Comments (131 posted)
Version 0.99 of the Wayland protocol and Weston compositor implementation
have been released. "We now have responsible error handling, we have a well-defined
atomic update mechanism and event dispatching is thread safe. I've
been very happy to see the effort and the amount of patches on the
list recently, and without that we couldn't have wrapped up the
protocol and client API changes in time.
" The 1.0 release is to be
expected before the end of the month.
Full Story (comments: 57)
Version 3.1.3 of gnutls is available. Improvements include support for DANE, a protocol used to verify certificate validity with DNSSEC, and the OCSP Certificate Status extension.
Full Story (comments: none)
Newsletters and articles
Comments (none posted)
Wired features an editorial from Linux Foundation Executive Director Jim Zemlin, who writes about the emerging competition in the automotive software platform market. "As automakers get into the computing business, the biggest hurdle they have to overcome isn’t each other – it’s consumer expectations driven by the rise of ubiquitous mobile computing. This is where I’d argue the battle between open and closed is going to play out the hardest in coming years … the next OS wars." As one would expect, Zemlin highlights the benefits of openness, and Linux in particular.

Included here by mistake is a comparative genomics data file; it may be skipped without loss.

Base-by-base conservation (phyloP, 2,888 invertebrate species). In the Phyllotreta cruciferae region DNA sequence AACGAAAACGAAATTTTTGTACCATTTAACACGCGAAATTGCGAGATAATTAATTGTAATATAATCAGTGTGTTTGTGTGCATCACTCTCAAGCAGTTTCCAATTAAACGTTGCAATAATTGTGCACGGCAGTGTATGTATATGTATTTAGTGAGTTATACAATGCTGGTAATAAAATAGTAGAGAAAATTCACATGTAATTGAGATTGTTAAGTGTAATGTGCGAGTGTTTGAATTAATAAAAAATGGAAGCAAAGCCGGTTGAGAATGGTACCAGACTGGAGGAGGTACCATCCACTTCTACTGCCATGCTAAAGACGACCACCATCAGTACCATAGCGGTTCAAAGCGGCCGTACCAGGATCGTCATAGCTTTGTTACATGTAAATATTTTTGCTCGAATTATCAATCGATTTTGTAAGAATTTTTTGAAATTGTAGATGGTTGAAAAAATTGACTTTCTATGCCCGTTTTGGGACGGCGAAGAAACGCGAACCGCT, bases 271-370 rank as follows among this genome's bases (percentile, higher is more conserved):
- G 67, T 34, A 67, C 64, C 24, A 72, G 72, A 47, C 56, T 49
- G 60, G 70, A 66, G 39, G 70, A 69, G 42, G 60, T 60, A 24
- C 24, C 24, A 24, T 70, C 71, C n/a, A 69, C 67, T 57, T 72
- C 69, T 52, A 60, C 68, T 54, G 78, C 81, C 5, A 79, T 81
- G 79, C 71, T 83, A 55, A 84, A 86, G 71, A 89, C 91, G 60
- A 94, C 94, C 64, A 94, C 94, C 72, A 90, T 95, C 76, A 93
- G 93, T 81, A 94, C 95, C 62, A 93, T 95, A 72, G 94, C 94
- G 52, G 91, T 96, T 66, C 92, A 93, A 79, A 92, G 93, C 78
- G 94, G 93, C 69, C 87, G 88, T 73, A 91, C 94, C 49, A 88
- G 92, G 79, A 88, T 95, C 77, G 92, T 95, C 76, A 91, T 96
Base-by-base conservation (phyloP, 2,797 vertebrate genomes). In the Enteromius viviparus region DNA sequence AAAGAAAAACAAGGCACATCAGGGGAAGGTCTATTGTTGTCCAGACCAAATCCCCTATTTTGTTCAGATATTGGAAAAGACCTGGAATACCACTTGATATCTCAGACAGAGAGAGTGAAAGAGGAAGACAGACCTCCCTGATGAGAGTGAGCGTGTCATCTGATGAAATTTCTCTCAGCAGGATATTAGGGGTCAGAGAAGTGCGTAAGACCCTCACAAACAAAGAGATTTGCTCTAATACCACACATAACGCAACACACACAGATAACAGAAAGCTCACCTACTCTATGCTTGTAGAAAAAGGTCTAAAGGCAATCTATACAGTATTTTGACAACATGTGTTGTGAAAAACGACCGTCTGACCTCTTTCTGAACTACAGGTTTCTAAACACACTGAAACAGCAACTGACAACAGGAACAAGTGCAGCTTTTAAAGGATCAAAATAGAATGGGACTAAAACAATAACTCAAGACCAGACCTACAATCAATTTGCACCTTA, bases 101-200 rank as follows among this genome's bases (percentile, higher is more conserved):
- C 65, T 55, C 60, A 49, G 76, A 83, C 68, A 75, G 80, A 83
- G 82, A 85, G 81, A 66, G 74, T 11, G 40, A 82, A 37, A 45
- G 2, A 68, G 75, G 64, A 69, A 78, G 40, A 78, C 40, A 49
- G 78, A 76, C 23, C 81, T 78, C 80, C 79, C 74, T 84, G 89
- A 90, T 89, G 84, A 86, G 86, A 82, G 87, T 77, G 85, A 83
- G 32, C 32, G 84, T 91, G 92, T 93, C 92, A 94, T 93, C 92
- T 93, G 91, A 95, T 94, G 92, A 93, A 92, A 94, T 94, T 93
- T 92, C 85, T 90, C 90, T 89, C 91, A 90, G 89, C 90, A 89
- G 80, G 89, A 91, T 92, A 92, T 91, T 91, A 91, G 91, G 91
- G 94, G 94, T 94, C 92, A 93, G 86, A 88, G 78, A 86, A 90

Comments (none posted)
Christian Schaller writes
about why we don't have good video calling yet
and what is being done
to get there. "In addition to the nitty gritty of protocols and
codecs there are other pieces that has been lacking to give users a really
good experience. The most critical one is good echo cancellation. This is
required in order to avoid having an ugly echo effect when trying to use
your laptop built-in speakers and microphone for a call. So people have
been forced to use a headset to make things work reasonably well.
Comments (97 posted)
On his blog, Tiago Vignatti compares the soon-to-reach-1.0 Wayland API against the existing X.org API, which is about 15 times larger. "Although X and Wayland’s intention are both to sit between the applications and the kernel graphics layers, a direct comparison of those two systems is not fair on most of the cases; while X encompasses Wayland in numerous of features, Wayland has a few other advantages" — chief among them, of course, is a much simpler API.
Comments (none posted)